Water Efficiency Plan

We’ve set targets in partnership with Auckland Council to improve water efficiency across the region in all aspects of water usage.

Our 2023 Climate Report

Our aim is for net zero emissions from Watercare’s operations by 2050. We’re tracking our carbon footprint and progress towards the goal annually.

Reducing our impact on the climate

We have ambitious targets to reduce our carbon emissions and aspire to be a leader in energy management.

  • Here are the projects helping us meet these goals.
  • Revegetation in the Hūnua Ranges
  • Solar power pilot schemes at a pump station near Pukekohe Wastewater Treatment Plant, Redoubt Road water reservoir and Wellsford Wastewater Treatment Plant
  • Converting 30 per cent of our fleet cars to electric vehicles
  • Plans and progress to make the Māngere and Rosedale wastewater treatment plants energy neutral by 2025, a world-first initiative a plant the size of Māngere

The 40/20/20 vision for our capital works programme, which aims to reduce our infrastructure carbon by 40 per cent, reduce our costs by 20 per cent, and have a 20 per cent year-on-year improvement in health and safety outcomes

An energy policy setting out targets and expectations for staff and suppliers in energy management

Growing bacteria to help convert nitrogen in wastewater in an efficient new way. This will significantly reduce our power demand and increase the energy we produce from biogas.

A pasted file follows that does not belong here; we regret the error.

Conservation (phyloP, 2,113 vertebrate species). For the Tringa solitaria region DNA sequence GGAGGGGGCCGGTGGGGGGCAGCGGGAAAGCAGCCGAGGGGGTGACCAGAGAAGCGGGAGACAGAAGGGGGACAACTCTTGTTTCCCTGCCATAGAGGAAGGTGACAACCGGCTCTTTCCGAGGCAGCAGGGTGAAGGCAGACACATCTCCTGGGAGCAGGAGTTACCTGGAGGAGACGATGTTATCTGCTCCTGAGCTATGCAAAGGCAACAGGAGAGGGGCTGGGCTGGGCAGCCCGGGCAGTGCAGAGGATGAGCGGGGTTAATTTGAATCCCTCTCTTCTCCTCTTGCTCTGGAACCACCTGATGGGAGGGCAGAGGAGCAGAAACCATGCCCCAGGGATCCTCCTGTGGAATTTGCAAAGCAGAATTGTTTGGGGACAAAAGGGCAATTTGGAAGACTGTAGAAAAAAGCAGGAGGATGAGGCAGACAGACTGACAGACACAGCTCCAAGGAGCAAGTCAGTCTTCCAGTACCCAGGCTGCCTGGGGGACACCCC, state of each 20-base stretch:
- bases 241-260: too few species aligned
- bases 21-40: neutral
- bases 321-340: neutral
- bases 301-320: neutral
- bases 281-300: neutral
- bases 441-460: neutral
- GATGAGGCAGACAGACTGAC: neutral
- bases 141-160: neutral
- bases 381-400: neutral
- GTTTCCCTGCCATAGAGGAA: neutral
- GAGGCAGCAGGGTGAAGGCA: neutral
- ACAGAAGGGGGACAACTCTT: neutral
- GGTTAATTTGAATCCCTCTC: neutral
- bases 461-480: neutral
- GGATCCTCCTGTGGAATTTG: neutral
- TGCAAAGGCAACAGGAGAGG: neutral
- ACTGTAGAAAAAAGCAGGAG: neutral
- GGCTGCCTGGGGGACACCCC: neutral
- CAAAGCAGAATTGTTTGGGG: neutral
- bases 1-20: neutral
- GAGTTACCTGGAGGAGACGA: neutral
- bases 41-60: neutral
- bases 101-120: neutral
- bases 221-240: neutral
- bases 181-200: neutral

Listening to the people of Auckland

Water affects everyone in Auckland, and we have an obligation to listen to people’s needs. We believe the best results come when we engage with the public, community groups and mana whenua to understand opportunities, get feedback and build trust.

When building new infrastructure, we consult with affected stakeholders, iwi and communities about statutory processes, and as projects get underway, we continue connecting with people to reduce the disruption caused by construction. Many treatment plants also have special requirements for ongoing community liaison, and we regularly meet to share information and discuss local issues. The Mana Whenua Kaitiaki Forum is a key stakeholder group we meet with quarterly to consult on projects and broaden our view on how our water can be managed.